The score by Woodkid, before it goes all Philip Glass, sets the scene with martial percussion. A corps of no less than 40 dancers crosses the stage, the men wielding the women like bayonets or surging against their rigid relevés as against barricades. They merge. They pile up. It’s rather like “Les Misérables.”
But there are also two central characters. The program calls them an artist and a journalist, though those roles are not apparent in the piece. Instead, Lauren Lovette and Lil Buck look like what they are: a radiant ballerina and a virtuoso in the street dance form known as jookin. Their duet reads as a conversation between people speaking different languages, and also as a missed opportunity.
Lil Buck answers Ms. Lovette’s bourrées and jetés and turns with his own toe-tip gliding and flips and spins on his knees. He’s doing his own thing and gets creative co-credit, along with Mr. Martins. But the exchange between the dancers, who share a winning innocence, and between their forms, fails to deepen. J R projects video close-ups of their anguished faces, but there’s a better way to amplify intimate emotion on a big stage. It’s called choreography.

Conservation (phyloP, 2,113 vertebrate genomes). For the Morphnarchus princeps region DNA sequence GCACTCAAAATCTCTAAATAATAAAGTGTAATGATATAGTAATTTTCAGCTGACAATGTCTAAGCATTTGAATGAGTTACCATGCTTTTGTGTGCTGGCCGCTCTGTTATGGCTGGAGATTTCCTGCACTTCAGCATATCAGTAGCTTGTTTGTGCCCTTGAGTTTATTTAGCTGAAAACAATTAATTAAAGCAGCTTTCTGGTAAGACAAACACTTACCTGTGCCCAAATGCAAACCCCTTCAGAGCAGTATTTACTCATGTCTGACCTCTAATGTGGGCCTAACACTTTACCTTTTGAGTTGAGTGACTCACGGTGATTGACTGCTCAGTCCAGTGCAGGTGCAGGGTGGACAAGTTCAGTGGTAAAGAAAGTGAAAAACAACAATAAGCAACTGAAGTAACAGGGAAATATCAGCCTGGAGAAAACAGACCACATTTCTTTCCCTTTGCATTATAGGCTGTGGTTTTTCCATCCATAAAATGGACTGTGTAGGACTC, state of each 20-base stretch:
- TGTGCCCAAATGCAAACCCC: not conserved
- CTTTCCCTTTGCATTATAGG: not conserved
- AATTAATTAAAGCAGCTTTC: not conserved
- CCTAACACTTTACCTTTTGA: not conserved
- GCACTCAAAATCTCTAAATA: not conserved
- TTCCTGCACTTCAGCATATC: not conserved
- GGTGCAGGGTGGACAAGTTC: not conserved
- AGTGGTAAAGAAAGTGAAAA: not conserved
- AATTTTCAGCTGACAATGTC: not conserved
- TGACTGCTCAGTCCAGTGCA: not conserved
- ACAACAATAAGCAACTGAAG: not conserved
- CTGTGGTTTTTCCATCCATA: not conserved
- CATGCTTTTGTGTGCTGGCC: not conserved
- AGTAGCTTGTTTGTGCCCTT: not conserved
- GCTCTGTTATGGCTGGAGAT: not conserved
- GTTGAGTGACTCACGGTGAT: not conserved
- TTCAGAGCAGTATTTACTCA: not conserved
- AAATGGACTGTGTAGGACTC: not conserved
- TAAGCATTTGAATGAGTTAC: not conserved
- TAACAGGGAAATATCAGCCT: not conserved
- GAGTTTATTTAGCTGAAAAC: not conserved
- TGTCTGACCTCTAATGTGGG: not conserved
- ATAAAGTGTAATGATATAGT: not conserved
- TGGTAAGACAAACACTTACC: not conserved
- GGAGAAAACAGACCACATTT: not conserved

It’s not clear how “Les Bosquets” fits in with the idealistic and populist aims of J R’s art. (It may contain some buried message about “the media”; the costumes at the end suggest the dots of newsprint.) But Mr. Martins has been frank about what “Les Bosquets,” which opens almost every program this week, is supposed to do for City Ballet: attract the young people who follow J R on social media. The full house on Tuesday did not strike me as unusually young. I did notice, however, an unusually large number of people wearing hats.
Tuesday’s program was supposedly devoted to “21st-Century Choreographers.” Mr. Martins’s “Barber Violin Concerto” was made in 1988, but at least it continued the theme of ballet encountering other forms. Though the aesthetic conflict it poses between a ballet couple and a modern-dance couple who swap partners was antiquated in 1988, the piece is skillfully made. Sara Mearns, attacking the ballerina role with plunging abandon, made her duet with Jared Angle’s modern man feel like liberation with a cost, like adultery.
William Forsythe’s “Herman Schmerman Pas de Deux” dates from the early ’90s